Approximately 210 million Americans don’t have access to high speed internet, according to MicroSoft Corp.
I’m one of them.
I split my time between my water-front home on Florida’s Forgotten Coast and my husband’s ranch at the top of a ridge in Pennsylvania’s Laurel Highlands. Neither home has access to high speed internet.
It is so frustrating!
The government claims that if just one household or business within a census block area has high speed access then everyone in that census block does. That is untrue. The government admits they don’t know how to determine who does and who doesn’t have access; so they hide behind the census block idea.
This issue is called the Data Divide and it’s been going on for a long time.
The Data Divide is just one of many ways media companies and politicians divide us. This time it’s urban vs rural. But there is another data divide within the urban areas, which is the haves and the have nots. The have nots are the urban poor that have access but can’t afford it.
Two very different groups of people; the same problem, but different solutions needed. One is about building infrastructure access, the other about making it affordable.
The Data Divide was a huge problem during Covid. Millions of rural and inner city school age children and college students were unable to continue their education when schools closed because they had no reliable access to online teaching during the pandemic. There was either spotty WiFi, slow dial up speeds, iffy satellite access, or no access to anything.
If you’ve ever been in a rural area, perhaps hiking or boating or camping, and got frustrated because there wasn’t a signal for your cell phone, imagine living with that frustration every day.
At my husband’s ranch the cables that could provide us service stop just a couple of miles from the mile-long lane that leads to our house. At our beach home in Florida the broadband cables run along route 30A past the entrance to our house, but the service doesn’t come into our property.
It is aggravating to know the service potential is so close, yet the broadband companies won’t extend it to where we live because, as we’ve been told, “the cost to do it is just too high to reach only one, or a few, new customers.”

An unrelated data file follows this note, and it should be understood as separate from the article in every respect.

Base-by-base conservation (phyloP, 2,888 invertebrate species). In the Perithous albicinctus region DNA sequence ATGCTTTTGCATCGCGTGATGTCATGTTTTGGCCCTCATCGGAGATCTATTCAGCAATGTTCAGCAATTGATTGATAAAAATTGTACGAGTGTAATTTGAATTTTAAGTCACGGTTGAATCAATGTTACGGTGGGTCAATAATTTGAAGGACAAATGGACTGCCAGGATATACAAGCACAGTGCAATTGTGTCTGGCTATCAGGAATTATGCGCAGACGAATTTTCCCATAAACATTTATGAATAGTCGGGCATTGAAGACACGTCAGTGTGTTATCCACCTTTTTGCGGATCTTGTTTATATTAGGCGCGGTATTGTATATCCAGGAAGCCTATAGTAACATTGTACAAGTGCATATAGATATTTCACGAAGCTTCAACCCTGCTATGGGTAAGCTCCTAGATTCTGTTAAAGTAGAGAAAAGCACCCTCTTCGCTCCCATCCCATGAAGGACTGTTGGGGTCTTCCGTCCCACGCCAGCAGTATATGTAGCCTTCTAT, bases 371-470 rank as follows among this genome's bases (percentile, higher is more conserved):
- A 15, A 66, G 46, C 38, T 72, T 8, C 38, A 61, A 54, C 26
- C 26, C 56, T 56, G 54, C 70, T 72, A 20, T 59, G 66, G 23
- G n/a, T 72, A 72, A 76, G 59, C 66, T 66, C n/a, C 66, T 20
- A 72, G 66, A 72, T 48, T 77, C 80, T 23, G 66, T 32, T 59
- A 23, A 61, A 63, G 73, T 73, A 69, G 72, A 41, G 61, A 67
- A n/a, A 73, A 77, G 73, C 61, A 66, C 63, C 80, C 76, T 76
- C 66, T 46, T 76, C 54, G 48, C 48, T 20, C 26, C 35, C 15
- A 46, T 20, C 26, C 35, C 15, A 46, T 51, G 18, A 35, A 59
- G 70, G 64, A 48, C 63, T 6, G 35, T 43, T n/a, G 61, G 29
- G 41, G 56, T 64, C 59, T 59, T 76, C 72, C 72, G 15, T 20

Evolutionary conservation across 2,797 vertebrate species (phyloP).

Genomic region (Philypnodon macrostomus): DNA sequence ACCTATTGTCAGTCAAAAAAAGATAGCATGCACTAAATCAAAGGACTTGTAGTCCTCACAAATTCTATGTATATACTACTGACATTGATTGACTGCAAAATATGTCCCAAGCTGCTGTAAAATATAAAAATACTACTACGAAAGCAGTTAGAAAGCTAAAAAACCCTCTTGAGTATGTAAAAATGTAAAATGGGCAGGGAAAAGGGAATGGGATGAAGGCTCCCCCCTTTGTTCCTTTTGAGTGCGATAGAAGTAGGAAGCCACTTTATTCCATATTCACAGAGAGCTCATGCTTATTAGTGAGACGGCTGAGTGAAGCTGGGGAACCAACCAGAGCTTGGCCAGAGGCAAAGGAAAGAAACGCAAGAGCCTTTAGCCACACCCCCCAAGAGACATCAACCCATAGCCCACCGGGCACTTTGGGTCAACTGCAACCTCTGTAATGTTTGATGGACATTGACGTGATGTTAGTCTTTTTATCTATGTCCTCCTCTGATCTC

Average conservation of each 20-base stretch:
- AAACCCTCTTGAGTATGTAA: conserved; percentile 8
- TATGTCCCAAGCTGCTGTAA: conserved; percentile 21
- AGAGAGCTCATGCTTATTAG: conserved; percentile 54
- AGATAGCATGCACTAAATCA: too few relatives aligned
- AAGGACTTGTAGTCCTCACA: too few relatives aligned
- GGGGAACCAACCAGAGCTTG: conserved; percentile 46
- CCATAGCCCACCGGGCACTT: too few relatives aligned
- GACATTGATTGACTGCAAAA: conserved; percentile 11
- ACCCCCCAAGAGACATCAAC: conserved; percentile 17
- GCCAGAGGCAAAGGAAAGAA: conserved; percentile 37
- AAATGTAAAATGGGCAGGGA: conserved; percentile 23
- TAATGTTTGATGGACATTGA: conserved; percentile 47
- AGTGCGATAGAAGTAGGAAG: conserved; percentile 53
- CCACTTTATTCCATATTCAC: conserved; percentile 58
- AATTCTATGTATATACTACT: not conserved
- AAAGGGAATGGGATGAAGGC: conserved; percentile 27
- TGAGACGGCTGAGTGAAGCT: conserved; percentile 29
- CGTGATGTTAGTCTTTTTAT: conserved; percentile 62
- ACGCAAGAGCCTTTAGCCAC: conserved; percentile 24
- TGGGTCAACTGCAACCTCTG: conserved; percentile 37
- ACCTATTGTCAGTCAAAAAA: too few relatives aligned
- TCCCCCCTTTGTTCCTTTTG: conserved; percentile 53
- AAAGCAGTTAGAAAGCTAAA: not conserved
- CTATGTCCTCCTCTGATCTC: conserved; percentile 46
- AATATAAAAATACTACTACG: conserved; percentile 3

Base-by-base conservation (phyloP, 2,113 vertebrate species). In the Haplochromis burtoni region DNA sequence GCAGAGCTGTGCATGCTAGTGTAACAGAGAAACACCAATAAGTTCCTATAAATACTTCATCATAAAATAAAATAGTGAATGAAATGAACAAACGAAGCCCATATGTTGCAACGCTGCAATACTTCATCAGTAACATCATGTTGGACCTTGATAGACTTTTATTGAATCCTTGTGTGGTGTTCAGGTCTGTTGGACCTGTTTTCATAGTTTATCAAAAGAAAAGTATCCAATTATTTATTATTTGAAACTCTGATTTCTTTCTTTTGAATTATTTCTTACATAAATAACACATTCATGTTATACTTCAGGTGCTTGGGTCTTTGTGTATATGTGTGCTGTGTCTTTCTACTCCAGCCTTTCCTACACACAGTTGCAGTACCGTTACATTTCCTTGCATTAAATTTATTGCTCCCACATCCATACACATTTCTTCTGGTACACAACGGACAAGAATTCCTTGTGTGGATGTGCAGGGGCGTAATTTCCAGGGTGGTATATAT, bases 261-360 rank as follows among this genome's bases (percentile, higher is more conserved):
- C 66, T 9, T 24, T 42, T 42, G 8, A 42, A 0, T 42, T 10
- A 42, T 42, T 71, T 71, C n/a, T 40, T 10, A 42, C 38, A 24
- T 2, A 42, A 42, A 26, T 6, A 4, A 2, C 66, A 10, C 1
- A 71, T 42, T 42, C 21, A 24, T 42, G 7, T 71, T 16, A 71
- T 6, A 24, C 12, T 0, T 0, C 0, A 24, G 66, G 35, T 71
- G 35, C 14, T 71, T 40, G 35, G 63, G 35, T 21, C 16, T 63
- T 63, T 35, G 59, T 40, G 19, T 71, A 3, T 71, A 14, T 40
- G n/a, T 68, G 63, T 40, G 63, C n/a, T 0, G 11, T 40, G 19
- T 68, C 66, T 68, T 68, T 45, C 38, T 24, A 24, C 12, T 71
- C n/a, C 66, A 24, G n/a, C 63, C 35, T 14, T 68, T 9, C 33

In 2004 President Bush called for affordable high-speed internet access for all Americans by 2007.
In 2010 President Obama implemented the National Broadband Plan as part of his American Recovery and Reinvestment Act to get high speed internet to rural America.
In 2011 the FCC launched the Connect America Fund. When that failed the Alternative Connect America Cost Model was developed in 2016 to study the situation.
In 2019 President Trump created the Rural Digital Opportunity Fund that was to roll out in 2020, finally getting high speed internet to rural America.
Those programs have already given a total of $40 billion of taxpayers’ money to Xfinity/Comcast, ATT, Verizon, Charter, Mediacom, Century Link and others to remedy this problem and cover their costs to get it done. But it hasn’t happened yet! Their claims that it cost too much to justify doing it are baseless; they were given the money by the government. It costs them nothing.
In December of 2020 the FCC awarded Elon Musk, the second wealthiest person in the U.S., $886 million for his SpaceX company to provide high broadband speeds through his Starlink service to 642,925 locations across 35 states. Wait times have now been pushed out to late 2022 or early 2023 before anything gets started. Another delaying tactic.
On November 15, 2021 Congress passed the $1 Trillion Infrastructure spending bill that includes high speed internet as an essential infrastructure item, like roads and bridges. A section of that bill is called “Build Back Better in Rural America”. It allocates $65 billion to get high speed internet delivered to rural areas.
That’s another $65 billion on top of the $40 Billion already given to broadband providers. 17 years and it hasn’t happened yet.
Which is why I am astounded that anyone believes it’s going to happen this time. Neither Republican nor Democrat administrations have ever followed through on this promise. Although they do give out the money! They just don’t check to see if it’s being spent for the purpose intended.
But I suspect that generous amounts of it will make its way through lobbiests and Super Pac donations back into the re-election campaigns of the congressmen who voted for it. The times when campaign promises were actually kept are long in the past.
“Politics is the art of looking for trouble, finding it everywhere, diagnosing it incorrectly, and applying the wrong remedies.”Groucho Marx
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